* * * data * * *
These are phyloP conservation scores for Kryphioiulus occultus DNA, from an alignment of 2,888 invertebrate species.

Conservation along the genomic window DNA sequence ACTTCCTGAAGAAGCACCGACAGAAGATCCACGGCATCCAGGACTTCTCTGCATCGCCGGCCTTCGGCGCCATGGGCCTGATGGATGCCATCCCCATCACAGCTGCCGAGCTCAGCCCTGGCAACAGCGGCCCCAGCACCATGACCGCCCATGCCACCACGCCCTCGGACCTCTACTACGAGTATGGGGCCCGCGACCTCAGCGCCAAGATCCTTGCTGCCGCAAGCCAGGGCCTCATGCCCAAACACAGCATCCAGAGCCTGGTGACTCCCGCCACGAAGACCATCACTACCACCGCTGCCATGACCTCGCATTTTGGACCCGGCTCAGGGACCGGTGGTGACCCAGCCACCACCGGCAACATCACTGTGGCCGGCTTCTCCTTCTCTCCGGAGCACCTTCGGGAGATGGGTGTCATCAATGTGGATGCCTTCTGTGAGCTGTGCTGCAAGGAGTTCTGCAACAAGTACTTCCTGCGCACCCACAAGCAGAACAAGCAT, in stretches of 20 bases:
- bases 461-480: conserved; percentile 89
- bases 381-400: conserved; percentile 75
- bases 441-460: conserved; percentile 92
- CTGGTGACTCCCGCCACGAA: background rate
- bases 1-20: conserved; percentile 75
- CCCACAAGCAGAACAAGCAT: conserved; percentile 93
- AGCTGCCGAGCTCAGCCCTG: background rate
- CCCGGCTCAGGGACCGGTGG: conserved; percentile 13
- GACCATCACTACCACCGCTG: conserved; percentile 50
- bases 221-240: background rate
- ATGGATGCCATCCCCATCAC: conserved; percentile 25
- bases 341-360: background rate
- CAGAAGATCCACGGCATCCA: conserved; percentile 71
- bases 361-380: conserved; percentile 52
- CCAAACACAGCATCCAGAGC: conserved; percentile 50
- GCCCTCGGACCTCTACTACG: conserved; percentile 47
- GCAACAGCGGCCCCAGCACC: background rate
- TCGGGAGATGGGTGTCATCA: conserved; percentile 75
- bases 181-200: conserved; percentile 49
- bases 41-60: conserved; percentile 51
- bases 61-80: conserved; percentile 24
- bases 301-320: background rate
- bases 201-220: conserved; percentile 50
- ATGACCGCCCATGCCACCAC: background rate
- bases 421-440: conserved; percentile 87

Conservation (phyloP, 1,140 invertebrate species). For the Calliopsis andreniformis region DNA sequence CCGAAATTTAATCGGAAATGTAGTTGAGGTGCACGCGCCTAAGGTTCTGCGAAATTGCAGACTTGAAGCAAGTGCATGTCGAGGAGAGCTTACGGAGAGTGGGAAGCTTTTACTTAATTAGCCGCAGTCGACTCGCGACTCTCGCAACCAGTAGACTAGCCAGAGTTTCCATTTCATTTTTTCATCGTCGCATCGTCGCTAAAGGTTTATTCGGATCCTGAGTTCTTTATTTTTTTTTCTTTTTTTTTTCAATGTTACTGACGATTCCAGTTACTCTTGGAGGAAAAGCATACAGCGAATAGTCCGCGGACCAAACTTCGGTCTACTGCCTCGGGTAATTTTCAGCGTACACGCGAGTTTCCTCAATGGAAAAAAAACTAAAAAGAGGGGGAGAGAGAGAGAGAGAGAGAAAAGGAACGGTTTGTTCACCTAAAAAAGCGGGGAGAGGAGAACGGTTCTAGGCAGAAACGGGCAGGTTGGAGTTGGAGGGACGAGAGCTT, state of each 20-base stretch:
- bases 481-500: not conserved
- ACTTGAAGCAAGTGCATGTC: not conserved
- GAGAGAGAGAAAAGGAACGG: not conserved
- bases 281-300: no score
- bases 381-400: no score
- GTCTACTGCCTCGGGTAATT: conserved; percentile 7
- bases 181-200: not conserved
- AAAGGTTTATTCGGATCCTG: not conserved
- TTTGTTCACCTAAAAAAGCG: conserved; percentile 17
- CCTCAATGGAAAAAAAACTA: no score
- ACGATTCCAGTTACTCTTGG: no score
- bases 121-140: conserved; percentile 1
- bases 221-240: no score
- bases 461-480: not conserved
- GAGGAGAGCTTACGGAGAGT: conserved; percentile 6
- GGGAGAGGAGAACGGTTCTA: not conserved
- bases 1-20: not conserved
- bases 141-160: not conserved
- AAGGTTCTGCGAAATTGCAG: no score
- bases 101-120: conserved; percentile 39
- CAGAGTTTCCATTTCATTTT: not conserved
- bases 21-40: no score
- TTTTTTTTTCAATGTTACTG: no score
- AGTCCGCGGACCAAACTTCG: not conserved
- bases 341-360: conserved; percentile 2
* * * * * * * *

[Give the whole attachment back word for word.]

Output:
These are phyloP conservation scores for Kryphioiulus occultus DNA, from an alignment of 2,888 invertebrate species.

Conservation along the genomic window DNA sequence ACTTCCTGAAGAAGCACCGACAGAAGATCCACGGCATCCAGGACTTCTCTGCATCGCCGGCCTTCGGCGCCATGGGCCTGATGGATGCCATCCCCATCACAGCTGCCGAGCTCAGCCCTGGCAACAGCGGCCCCAGCACCATGACCGCCCATGCCACCACGCCCTCGGACCTCTACTACGAGTATGGGGCCCGCGACCTCAGCGCCAAGATCCTTGCTGCCGCAAGCCAGGGCCTCATGCCCAAACACAGCATCCAGAGCCTGGTGACTCCCGCCACGAAGACCATCACTACCACCGCTGCCATGACCTCGCATTTTGGACCCGGCTCAGGGACCGGTGGTGACCCAGCCACCACCGGCAACATCACTGTGGCCGGCTTCTCCTTCTCTCCGGAGCACCTTCGGGAGATGGGTGTCATCAATGTGGATGCCTTCTGTGAGCTGTGCTGCAAGGAGTTCTGCAACAAGTACTTCCTGCGCACCCACAAGCAGAACAAGCAT, in stretches of 20 bases:
- bases 461-480: conserved; percentile 89
- bases 381-400: conserved; percentile 75
- bases 441-460: conserved; percentile 92
- CTGGTGACTCCCGCCACGAA: background rate
- bases 1-20: conserved; percentile 75
- CCCACAAGCAGAACAAGCAT: conserved; percentile 93
- AGCTGCCGAGCTCAGCCCTG: background rate
- CCCGGCTCAGGGACCGGTGG: conserved; percentile 13
- GACCATCACTACCACCGCTG: conserved; percentile 50
- bases 221-240: background rate
- ATGGATGCCATCCCCATCAC: conserved; percentile 25
- bases 341-360: background rate
- CAGAAGATCCACGGCATCCA: conserved; percentile 71
- bases 361-380: conserved; percentile 52
- CCAAACACAGCATCCAGAGC: conserved; percentile 50
- GCCCTCGGACCTCTACTACG: conserved; percentile 47
- GCAACAGCGGCCCCAGCACC: background rate
- TCGGGAGATGGGTGTCATCA: conserved; percentile 75
- bases 181-200: conserved; percentile 49
- bases 41-60: conserved; percentile 51
- bases 61-80: conserved; percentile 24
- bases 301-320: background rate
- bases 201-220: conserved; percentile 50
- ATGACCGCCCATGCCACCAC: background rate
- bases 421-440: conserved; percentile 87

Conservation (phyloP, 1,140 invertebrate species). For the Calliopsis andreniformis region DNA sequence CCGAAATTTAATCGGAAATGTAGTTGAGGTGCACGCGCCTAAGGTTCTGCGAAATTGCAGACTTGAAGCAAGTGCATGTCGAGGAGAGCTTACGGAGAGTGGGAAGCTTTTACTTAATTAGCCGCAGTCGACTCGCGACTCTCGCAACCAGTAGACTAGCCAGAGTTTCCATTTCATTTTTTCATCGTCGCATCGTCGCTAAAGGTTTATTCGGATCCTGAGTTCTTTATTTTTTTTTCTTTTTTTTTTCAATGTTACTGACGATTCCAGTTACTCTTGGAGGAAAAGCATACAGCGAATAGTCCGCGGACCAAACTTCGGTCTACTGCCTCGGGTAATTTTCAGCGTACACGCGAGTTTCCTCAATGGAAAAAAAACTAAAAAGAGGGGGAGAGAGAGAGAGAGAGAGAAAAGGAACGGTTTGTTCACCTAAAAAAGCGGGGAGAGGAGAACGGTTCTAGGCAGAAACGGGCAGGTTGGAGTTGGAGGGACGAGAGCTT, state of each 20-base stretch:
- bases 481-500: not conserved
- ACTTGAAGCAAGTGCATGTC: not conserved
- GAGAGAGAGAAAAGGAACGG: not conserved
- bases 281-300: no score
- bases 381-400: no score
- GTCTACTGCCTCGGGTAATT: conserved; percentile 7
- bases 181-200: not conserved
- AAAGGTTTATTCGGATCCTG: not conserved
- TTTGTTCACCTAAAAAAGCG: conserved; percentile 17
- CCTCAATGGAAAAAAAACTA: no score
- ACGATTCCAGTTACTCTTGG: no score
- bases 121-140: conserved; percentile 1
- bases 221-240: no score
- bases 461-480: not conserved
- GAGGAGAGCTTACGGAGAGT: conserved; percentile 6
- GGGAGAGGAGAACGGTTCTA: not conserved
- bases 1-20: not conserved
- bases 141-160: not conserved
- AAGGTTCTGCGAAATTGCAG: no score
- bases 101-120: conserved; percentile 39
- CAGAGTTTCCATTTCATTTT: not conserved
- bases 21-40: no score
- TTTTTTTTTCAATGTTACTG: no score
- AGTCCGCGGACCAAACTTCG: not conserved
- bases 341-360: conserved; percentile 2